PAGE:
Wednesday, November 24, 2010

Journalism: Profession or Business?

          This note emanates from an innocuous query from a friend who wanted to know in which of the two categories does journalism fall. The friend happens to be working in close collaboration with the media and wants to know the answer from those of us who are themselves a part of the fourth estate. 
           Any activity which requires some specific skill and is performed for remuneration can be called a profession. This leaves no doubt about journalism being a profession. It undoubtedly requires specific skills - the ability to separate the wheat from the chaff while dealing with heaps of seemingly unnecessary information and the knack of piecing together apparently unrelated bits of information and presenting these in a way that would make sense to a layman. Moreover, although it would be unfair to look down on journalists as a mercenary class, there can be no denying that few of us would like to continue with our jobs if we stop getting paid!
           That leaves us with the question of the role of business in journalism. Business, a much-scorned term in societies with a feudal hangover, is an integral part of any human activity that is not aimed at charity. Journalism, as we know, can not be practised in a vacuum. Media organisations - newspapers, journals, TV channels etc.- are indispensable for any journalist who wants to practise his craft, be it as a full-time employee or a freelancer. Running these organisations require the four factors of production - land, labour, capital and enterprise. For this, business acumen becomes absolutely necessary. That is why media organisations are often owned by business houses. Where they are not, they usually have an indirect relationship with business by way of shareholding. These business houses may be profit-driven which may also get reflected in their handling of the media organisations as well. Nevertheless, this proves beyond doubt that journalism is essentially a profession which, however, needs the backing of business for its sustenance. 
             As a journalist, one can not help noticing the backdrop against which the query came. A lot of heat has been generated over the alleged involvement of some media big shots in a murky deal that has been hitting the headlines for quite some time. People who are unhappy over these happenings tend to say things like "journalism is no more a mission. These days it has become a business". That is a misleading explanation borne out of a sense of indignation. Journalism becomes a mission in societies facing huge crises. We saw it in India in the early 20th century when the struggle for independence was at its peak. We are again witnessing this in contemporary Pakistan, which is faced with a crisis of a different kind. Contemporary India, irrespective of what the prophets of doom may say, is not facing a crisis in the real sense of the word. There may be roadblocks that the nation, now on the rise, would definitely like to dispense with. When societies achieve a semblance of stability, the character of the press too undergoes a change. This has been witnessed world over and India is no exception.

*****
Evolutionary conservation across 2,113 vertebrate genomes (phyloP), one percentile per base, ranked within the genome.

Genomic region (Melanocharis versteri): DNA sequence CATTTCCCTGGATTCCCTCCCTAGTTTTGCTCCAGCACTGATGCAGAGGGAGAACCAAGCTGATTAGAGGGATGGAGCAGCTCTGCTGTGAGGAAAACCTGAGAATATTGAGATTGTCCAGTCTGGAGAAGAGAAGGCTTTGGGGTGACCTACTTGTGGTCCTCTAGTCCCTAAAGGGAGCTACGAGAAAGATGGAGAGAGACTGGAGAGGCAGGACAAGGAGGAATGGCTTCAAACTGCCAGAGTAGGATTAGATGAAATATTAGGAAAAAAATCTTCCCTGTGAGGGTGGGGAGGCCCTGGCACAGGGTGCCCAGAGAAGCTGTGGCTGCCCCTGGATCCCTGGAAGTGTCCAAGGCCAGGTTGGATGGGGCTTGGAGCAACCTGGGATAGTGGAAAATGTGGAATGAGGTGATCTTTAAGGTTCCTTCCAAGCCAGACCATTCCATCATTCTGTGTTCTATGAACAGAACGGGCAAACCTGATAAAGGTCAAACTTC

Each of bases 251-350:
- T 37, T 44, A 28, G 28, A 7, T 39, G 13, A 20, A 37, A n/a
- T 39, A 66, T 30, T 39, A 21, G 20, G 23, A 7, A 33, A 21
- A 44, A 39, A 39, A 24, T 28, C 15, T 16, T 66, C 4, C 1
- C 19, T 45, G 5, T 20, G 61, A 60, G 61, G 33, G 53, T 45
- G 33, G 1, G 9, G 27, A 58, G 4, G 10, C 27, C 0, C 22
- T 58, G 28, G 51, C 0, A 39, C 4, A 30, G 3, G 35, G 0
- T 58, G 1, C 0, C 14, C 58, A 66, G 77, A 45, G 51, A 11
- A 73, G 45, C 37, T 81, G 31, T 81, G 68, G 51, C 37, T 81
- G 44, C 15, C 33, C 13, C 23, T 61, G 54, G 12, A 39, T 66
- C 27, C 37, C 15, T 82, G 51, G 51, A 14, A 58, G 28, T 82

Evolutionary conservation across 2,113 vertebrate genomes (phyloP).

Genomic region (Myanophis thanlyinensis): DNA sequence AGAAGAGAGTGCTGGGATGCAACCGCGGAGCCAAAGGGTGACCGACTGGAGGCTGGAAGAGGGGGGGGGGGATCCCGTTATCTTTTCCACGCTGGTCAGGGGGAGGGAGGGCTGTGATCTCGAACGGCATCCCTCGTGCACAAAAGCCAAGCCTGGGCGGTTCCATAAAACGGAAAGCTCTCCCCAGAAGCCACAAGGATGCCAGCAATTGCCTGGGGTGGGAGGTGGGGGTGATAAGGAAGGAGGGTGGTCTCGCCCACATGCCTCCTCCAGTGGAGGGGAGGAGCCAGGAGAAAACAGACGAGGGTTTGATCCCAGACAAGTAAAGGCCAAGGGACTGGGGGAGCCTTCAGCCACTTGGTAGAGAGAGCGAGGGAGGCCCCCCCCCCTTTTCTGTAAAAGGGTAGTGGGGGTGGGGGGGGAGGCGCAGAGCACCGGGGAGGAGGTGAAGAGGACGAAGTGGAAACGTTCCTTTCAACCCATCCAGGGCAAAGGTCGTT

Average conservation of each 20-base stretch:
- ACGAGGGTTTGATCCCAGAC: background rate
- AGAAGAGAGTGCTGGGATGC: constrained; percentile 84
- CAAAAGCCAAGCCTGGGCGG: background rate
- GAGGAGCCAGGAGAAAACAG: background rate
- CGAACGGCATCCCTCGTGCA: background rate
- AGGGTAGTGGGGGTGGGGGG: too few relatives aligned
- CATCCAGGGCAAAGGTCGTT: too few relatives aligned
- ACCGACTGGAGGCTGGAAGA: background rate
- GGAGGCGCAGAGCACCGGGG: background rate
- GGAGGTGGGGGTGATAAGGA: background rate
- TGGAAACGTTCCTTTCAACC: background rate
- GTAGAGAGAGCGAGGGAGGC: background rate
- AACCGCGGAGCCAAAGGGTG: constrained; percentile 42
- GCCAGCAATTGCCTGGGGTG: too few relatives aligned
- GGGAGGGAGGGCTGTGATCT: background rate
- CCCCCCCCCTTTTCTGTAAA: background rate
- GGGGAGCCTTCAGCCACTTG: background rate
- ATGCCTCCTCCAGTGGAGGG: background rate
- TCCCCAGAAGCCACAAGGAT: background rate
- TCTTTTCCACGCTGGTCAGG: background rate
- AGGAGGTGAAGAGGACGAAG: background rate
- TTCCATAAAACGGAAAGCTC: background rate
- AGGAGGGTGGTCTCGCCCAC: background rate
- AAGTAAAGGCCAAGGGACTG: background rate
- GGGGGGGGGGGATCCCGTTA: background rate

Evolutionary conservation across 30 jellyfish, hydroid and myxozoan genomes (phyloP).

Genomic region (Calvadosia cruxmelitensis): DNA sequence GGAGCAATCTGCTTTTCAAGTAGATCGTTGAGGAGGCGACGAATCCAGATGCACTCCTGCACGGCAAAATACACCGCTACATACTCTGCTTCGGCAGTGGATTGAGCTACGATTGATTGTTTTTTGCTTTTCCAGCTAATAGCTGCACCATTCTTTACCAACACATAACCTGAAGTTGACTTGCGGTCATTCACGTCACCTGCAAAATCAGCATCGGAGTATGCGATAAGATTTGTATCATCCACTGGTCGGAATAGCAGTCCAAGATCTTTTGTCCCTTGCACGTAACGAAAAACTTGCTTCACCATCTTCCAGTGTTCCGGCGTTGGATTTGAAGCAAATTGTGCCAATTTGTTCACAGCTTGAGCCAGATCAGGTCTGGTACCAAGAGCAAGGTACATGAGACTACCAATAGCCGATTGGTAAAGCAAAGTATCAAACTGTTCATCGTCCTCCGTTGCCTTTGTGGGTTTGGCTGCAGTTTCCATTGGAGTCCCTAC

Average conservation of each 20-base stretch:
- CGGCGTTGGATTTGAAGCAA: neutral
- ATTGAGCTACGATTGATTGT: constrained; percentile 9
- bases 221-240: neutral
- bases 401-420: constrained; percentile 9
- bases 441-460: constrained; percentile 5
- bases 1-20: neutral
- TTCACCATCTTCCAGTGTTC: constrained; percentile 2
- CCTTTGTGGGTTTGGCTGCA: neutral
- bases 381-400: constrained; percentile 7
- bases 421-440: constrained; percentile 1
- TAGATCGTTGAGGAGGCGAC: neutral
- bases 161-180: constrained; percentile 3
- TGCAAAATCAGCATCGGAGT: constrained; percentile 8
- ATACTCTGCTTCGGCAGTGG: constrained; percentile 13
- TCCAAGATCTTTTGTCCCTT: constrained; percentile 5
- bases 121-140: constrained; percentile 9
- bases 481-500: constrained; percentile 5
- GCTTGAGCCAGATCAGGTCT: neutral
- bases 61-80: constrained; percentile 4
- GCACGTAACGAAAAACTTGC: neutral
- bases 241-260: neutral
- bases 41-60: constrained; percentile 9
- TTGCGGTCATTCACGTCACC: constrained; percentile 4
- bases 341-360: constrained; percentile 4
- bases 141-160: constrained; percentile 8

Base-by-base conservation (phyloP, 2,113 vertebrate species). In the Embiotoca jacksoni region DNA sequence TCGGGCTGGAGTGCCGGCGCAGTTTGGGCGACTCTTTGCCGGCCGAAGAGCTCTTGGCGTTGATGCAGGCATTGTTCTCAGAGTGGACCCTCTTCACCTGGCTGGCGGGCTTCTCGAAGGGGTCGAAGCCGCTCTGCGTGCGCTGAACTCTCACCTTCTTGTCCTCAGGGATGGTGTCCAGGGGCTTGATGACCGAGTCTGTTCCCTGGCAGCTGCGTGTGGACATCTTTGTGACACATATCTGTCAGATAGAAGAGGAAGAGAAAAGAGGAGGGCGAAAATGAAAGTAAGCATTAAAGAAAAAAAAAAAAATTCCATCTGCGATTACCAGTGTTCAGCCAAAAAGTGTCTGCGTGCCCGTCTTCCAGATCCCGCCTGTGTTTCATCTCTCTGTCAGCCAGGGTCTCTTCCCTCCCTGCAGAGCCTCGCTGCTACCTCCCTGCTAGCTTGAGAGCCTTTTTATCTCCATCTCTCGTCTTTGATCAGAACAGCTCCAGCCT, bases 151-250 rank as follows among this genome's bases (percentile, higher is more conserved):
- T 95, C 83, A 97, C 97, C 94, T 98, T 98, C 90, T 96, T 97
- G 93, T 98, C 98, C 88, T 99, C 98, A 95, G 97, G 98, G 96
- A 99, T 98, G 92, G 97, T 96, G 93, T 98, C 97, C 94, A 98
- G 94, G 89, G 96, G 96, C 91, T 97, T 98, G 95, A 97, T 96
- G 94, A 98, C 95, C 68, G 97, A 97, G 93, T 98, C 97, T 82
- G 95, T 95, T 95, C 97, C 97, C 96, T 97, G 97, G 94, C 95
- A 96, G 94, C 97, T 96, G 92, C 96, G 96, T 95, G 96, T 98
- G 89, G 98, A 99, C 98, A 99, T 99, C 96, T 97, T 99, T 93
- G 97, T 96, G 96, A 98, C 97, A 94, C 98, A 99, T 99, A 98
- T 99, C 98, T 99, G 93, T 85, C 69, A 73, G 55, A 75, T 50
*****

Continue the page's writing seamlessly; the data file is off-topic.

The moral turpitude, which rightly fills us with disgust, has not arisen out of business-minded media organisations' yearning for profit. The rot has its roots in a consumerist culture makes people believe that happiness can be achieved by maximizing possessions. When one tends to seek fulfilment in luxuries and extravaganza, one is bound to make attempts for achieving these by whatever means possible. And consumerism pervades through all sections of the entire society of which journalists too are a part. To expect higher standards of probity from journalists alone may not be unfair would not be realistic either. There can be a large-scale rise or fall in the levels of morality in a society. There can also be individuals who may stand out because of their exceptionally high or low levels of morality. But there can not be a profession in which all the practitioners would have similar ethical concerns.

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